Russia to determine grain export cap Thursday

Russia’s government will determine on Thursday how much grain can be exported during this crop year before it considers imposing a protective duty to keep grain in the country, Deputy Prime Minister Viktor Zubkov told Reuters.

"The day after tomorrow I will hold a meeting. We will decide and I will give some signals," Zubkov said in response to a question about the level of export which could trigger the duty.

Traders and analysts said last week they expected Russia’s government, which has said Russia should export no more than 23-25 million tonnes of grain during this crop year, would consider imposing export duties from April, when exports are likely to hit that level.

Russia has been a bullish factor on world wheat markets in the last week, first because of speculation that the duty would be imposed to limit exports, then because of hard frosts which caused concern about Black Sea exporters’ crops.

Chicago wheat rose to a four-week peak on Tuesday, boosted by talk of Russian export restrictions. Industry watchers said on Tuesday, however, that Russia has more grain available for export than expected after a harvest of nearly 94 million tonnes which beat earlier forecasts, suggesting the government could allow more exports than it had indicated earlier.

SovEcon analysts, who had forecast an exportable surplus of 24.5 million tonnes, said on Tuesday, however, that it was larger than expected.

"Export is proceeding at a higher pace and export restrictions could enter force more quickly than expected in the autumn," SovEcon analysts wrote.

"At the same time, the exportable surplus of grain in 2011-12, by SovEcon’s estimate, could be increased by at least two million tonnes, which could extend the period of export activity without triggering any restrictions."

The head of a large industry lobby, the Grains Union, said Russia formally had an exportable surplus of as much as 33 million tonnes, but prices would be a limiting factor on exports.

"If no duty is introduced, I think we’ll call a halt at about 27-28 million tonnes," Zlochevsky told reporters on the sidelines of a conference held by the Institute for Agricultural Markets Research (IKAR).

"Lack of clarity"

Earlier in the day, Deputy Agriculture Minister Ilya Shestakov declined to comment on the government’s target. He said the final decision would depend on the export outlook for February, which would be clear by mid-month.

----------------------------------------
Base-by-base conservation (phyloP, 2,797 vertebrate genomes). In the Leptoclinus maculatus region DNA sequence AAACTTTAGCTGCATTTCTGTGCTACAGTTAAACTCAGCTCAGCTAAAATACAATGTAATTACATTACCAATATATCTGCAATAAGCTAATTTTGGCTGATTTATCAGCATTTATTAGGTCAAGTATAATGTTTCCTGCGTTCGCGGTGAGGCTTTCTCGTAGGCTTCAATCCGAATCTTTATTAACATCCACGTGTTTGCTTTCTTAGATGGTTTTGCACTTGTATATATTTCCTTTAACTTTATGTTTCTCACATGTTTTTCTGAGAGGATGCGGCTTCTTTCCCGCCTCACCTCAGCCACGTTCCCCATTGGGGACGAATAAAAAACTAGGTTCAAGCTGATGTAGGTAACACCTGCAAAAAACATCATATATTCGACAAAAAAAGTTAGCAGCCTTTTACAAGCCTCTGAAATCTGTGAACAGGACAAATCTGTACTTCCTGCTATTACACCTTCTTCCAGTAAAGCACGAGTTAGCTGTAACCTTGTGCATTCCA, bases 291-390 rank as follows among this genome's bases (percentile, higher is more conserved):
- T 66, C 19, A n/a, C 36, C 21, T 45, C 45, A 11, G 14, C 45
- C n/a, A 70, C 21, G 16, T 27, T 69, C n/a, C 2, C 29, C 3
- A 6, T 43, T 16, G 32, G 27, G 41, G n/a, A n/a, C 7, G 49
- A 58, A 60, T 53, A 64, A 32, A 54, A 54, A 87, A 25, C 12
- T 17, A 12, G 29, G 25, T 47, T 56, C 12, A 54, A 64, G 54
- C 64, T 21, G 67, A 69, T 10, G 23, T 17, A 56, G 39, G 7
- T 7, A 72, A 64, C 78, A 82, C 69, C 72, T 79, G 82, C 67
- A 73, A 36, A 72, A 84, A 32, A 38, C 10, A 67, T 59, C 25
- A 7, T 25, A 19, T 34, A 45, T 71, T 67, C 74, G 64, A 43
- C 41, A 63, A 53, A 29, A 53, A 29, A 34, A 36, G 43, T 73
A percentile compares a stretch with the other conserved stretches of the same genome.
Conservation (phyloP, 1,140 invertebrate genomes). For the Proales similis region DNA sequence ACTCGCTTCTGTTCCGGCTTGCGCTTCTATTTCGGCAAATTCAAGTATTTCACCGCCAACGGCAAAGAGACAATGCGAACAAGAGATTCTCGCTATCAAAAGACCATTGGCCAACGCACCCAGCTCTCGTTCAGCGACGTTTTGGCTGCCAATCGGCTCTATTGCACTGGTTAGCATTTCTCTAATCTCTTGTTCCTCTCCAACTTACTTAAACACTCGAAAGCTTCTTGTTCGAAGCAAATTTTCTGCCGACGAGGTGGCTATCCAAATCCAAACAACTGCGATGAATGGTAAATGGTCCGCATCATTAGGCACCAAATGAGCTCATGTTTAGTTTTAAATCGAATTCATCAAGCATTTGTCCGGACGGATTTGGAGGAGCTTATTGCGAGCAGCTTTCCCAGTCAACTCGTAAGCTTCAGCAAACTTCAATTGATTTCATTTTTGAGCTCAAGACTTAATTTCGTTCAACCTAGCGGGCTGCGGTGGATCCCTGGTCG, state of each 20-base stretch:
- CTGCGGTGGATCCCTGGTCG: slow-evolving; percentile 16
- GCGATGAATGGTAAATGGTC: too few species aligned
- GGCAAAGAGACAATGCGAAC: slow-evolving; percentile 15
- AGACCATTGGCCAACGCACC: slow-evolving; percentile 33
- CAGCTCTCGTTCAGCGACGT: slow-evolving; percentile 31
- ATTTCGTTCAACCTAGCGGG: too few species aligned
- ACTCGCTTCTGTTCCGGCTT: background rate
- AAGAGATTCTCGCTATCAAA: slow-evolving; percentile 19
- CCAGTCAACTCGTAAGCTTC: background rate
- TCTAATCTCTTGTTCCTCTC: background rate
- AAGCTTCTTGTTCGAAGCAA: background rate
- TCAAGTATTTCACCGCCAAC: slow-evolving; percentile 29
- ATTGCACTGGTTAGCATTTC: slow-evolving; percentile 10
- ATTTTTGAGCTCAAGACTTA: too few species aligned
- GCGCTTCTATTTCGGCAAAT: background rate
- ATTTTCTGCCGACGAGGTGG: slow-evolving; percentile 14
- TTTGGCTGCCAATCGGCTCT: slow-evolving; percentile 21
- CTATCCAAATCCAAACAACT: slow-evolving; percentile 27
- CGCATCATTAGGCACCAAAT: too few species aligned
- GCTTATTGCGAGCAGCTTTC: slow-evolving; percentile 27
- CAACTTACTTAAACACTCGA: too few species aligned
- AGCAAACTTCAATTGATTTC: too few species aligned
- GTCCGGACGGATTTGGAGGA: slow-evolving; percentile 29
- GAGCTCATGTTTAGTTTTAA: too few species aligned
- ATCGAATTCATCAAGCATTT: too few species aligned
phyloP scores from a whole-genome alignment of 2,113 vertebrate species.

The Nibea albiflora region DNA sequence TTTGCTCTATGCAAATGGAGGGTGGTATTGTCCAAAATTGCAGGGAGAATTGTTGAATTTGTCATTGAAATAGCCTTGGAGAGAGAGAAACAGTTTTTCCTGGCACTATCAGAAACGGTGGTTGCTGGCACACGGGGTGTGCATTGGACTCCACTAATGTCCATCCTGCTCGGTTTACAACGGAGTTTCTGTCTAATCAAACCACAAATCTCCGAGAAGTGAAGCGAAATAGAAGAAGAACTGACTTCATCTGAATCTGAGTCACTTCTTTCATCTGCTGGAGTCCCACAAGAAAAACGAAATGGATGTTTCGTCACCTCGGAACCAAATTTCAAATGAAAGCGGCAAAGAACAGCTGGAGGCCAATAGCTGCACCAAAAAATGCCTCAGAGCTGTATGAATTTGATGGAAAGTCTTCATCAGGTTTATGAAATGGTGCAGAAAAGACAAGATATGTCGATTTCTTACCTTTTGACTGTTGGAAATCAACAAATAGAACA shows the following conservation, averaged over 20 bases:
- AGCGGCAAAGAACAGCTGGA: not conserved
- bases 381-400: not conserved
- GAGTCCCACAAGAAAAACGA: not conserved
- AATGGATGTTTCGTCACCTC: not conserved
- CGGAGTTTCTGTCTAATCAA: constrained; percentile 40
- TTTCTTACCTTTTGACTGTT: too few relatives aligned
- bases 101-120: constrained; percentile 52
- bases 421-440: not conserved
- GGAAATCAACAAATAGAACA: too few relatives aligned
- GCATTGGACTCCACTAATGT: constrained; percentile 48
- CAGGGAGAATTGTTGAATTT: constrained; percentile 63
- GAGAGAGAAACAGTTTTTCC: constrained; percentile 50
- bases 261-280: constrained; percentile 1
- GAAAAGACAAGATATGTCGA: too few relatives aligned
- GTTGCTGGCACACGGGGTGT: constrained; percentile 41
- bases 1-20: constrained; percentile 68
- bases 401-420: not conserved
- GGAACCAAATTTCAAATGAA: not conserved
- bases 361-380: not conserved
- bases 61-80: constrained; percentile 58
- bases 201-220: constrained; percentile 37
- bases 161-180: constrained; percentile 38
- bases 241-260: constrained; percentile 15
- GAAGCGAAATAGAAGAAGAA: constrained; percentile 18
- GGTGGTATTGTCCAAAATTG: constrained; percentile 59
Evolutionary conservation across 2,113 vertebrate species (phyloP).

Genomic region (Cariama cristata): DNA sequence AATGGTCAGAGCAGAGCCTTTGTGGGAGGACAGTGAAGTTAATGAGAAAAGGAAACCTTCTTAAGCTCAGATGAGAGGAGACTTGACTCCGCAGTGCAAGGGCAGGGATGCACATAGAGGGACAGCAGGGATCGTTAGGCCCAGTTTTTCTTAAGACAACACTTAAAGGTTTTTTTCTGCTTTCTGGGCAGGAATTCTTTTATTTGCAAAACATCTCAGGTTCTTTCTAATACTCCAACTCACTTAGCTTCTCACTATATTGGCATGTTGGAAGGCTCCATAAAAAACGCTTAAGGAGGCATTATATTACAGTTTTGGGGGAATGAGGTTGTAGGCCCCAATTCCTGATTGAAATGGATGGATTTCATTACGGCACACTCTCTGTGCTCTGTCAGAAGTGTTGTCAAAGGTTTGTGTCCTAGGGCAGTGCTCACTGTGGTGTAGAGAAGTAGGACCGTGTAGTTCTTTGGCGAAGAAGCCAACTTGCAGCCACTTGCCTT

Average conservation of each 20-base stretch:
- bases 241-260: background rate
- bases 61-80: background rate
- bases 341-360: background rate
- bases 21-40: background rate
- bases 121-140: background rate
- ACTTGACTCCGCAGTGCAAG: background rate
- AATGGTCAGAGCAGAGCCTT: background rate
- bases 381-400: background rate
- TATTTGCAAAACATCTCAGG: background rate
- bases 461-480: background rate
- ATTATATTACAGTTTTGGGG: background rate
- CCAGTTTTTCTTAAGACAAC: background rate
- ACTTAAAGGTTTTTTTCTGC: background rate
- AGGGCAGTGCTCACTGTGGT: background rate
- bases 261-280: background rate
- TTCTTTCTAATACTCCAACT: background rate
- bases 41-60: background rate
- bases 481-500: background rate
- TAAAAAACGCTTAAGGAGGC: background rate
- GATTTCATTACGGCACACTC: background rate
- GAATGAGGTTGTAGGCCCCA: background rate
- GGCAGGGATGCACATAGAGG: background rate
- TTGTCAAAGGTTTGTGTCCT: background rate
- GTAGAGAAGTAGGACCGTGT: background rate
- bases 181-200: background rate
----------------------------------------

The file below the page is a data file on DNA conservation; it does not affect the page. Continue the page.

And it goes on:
"We are constantly monitoring export volumes. The decision will be made in advance," Shestakov told Reuters. "There are quite a few precursors for introduction of a duty."

Shestakov said assumptions that the duty could be introduced from April were "groundless."

Zlochevsky said the government was discussing a levy from April onward, according to plans now under discussion by the Russian government.

The Grains Union had approached Prime Minister Vladimir Putin before the new year to ask that the government abandon consideration of the duty, he added.

Putin’s government raised the possibility of a duty as its preferred method of controlling exports before it lifted a ban on exports imposed to protect domestic supplies after a catastrophic drought in the summer of 2010.

"If no duty is introduced, I think we’ll call a halt at about 27-28 million tonnes," Zlochevsky told reporters at the conference, adding that domestic prices would become a limiting factor on exports.

Prices for Russian export wheat jumped as much as $6 per tonne (all figures US$) last week as traders confronted bare elevators in Russia’s southern export regions and hesitated to buy grain inland for export, fearing export duties.

"On one hand, this is forcing the hand of some exporters, who must buy grain to fulfil previously agreed contracts before possible export limitations come into effect. Grain deliveries from distant regions where it is in surplus… given the problems with rail freight, could be too late," SovEcon wrote.

"On the other hand, the lack of clarity on the possible date when export restrictions could be introduced is discouraging exporters from signing new contracts for April and later dates, which is facilitating a rise in world prices for that period."

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